One person wrote: "All in all, with possible vein damage, collapsing immune system, need for a port etc.  bendimustine sounds less and less like a desirable treatment.  Chemo is scary enough with plenty of unexpected consequences, now I don't know what to do. "

    One person wrote me:

    My experiences are not typical but they do represent the concept that all patients are unique and that a drug that works for 78% of the subjects or 95% or even just a mere 20% may not work for ME or YOU... or it may, and that a drug that is not recommended may be an absolute miracle drug for someone.

    I was diagnosed in Jan 2009 and began treatment with Rituxan and Thalidomide in March.  I already had PN in my rt foot and it did not exacerbate it.  The real problem came when we increased to the recommended dosage.  I went into hypercalcemia within 3 days and nearly died from it.  My calcium levels were over 16.  Dr River (my onc) then proceeded to use Treanda with the Rituxan (which was his preference in the first place).  In just two doses spaced 3 weeks apart my IgM went from over 6500 to 1250 in 3 weeks and to <400 after 6 weeks.  My IgM is now in the normal range at 267.  Side effects were minimal with nausea and fatigue being the sum total of them.  I never had a fever nor pneumonia or anything else for that matter.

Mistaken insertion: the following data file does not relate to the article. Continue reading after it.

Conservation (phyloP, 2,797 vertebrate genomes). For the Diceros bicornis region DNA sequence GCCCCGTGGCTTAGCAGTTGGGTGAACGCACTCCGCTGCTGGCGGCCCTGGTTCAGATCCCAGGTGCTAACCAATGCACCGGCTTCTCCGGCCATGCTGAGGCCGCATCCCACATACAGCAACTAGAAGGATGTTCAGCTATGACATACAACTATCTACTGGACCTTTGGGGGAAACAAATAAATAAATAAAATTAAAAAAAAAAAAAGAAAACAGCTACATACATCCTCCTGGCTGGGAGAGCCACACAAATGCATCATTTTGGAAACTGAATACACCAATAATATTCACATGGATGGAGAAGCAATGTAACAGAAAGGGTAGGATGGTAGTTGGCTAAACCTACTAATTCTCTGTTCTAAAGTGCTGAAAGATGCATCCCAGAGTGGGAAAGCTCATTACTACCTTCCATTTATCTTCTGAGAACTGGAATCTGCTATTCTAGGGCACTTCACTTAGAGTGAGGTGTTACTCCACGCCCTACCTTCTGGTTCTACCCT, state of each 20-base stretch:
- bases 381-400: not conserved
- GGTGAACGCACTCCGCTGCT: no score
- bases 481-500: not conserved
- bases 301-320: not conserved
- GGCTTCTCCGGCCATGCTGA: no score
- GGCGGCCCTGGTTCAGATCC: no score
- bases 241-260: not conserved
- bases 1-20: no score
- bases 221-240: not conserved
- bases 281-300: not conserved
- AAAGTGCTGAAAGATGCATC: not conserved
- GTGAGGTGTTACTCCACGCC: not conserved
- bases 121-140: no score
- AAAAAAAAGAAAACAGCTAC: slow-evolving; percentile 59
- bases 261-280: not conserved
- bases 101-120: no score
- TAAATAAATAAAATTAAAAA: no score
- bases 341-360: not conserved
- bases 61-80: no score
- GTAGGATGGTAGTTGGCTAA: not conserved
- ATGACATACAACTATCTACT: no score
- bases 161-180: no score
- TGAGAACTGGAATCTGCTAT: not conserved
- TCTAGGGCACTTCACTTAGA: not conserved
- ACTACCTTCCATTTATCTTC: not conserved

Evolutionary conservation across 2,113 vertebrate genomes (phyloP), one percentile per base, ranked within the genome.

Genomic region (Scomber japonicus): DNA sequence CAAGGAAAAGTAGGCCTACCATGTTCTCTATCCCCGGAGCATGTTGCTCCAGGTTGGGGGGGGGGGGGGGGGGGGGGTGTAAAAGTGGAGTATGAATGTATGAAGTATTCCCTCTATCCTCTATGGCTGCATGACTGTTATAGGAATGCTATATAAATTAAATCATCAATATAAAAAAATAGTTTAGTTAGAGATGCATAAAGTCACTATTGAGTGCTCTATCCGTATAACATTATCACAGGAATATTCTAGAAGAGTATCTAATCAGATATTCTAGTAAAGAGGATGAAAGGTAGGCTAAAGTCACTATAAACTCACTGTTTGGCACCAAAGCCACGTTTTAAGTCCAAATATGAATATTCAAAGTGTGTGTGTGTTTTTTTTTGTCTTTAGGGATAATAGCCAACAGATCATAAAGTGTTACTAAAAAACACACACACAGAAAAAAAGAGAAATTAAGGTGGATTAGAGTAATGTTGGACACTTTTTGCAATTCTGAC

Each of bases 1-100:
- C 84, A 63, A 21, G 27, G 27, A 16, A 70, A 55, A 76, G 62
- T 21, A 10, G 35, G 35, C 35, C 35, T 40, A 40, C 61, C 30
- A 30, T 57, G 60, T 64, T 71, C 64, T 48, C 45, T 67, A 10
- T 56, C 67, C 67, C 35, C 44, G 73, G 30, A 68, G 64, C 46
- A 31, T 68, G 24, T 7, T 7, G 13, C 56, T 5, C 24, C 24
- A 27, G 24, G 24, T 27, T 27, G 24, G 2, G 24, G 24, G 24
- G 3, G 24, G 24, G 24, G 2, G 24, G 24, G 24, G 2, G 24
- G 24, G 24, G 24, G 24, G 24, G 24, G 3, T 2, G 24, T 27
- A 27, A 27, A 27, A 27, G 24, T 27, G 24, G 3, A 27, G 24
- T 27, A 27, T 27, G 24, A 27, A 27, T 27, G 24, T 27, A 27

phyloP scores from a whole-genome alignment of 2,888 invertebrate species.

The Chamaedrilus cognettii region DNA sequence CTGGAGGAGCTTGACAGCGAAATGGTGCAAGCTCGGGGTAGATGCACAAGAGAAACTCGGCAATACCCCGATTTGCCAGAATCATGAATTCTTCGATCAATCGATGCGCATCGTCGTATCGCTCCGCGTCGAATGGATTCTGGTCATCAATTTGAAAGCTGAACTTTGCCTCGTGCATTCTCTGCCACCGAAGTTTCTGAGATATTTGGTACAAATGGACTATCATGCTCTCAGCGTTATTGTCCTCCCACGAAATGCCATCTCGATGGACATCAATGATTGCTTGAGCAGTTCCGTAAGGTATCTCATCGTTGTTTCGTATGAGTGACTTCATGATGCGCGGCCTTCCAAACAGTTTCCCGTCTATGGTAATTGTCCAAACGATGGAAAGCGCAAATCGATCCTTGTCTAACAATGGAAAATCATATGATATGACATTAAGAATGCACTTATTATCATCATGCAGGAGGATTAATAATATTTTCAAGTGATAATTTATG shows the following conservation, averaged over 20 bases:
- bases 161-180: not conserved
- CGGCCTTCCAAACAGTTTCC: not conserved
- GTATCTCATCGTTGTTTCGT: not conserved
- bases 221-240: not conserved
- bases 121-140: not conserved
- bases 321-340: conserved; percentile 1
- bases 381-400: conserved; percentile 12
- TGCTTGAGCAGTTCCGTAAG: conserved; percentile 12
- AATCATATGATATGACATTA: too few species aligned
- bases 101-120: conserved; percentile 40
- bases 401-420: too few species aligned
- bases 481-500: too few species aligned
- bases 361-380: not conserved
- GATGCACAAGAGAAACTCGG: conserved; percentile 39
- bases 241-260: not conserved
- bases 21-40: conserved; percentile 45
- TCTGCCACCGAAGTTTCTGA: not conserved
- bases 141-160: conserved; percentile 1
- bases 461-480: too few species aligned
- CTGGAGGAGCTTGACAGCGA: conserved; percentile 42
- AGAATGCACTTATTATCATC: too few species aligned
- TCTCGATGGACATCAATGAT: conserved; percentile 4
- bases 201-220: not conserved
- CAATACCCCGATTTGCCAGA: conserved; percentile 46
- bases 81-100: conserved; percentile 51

Your articles are excellent.  I am just very glad I had not read them before I went for treatment because I probably would not have agreed to the use of the drug that saved my life.  Your work in this area is fantastic and appreciated.  It is very much aimed at the masses.  I am just the oddball in that crowd.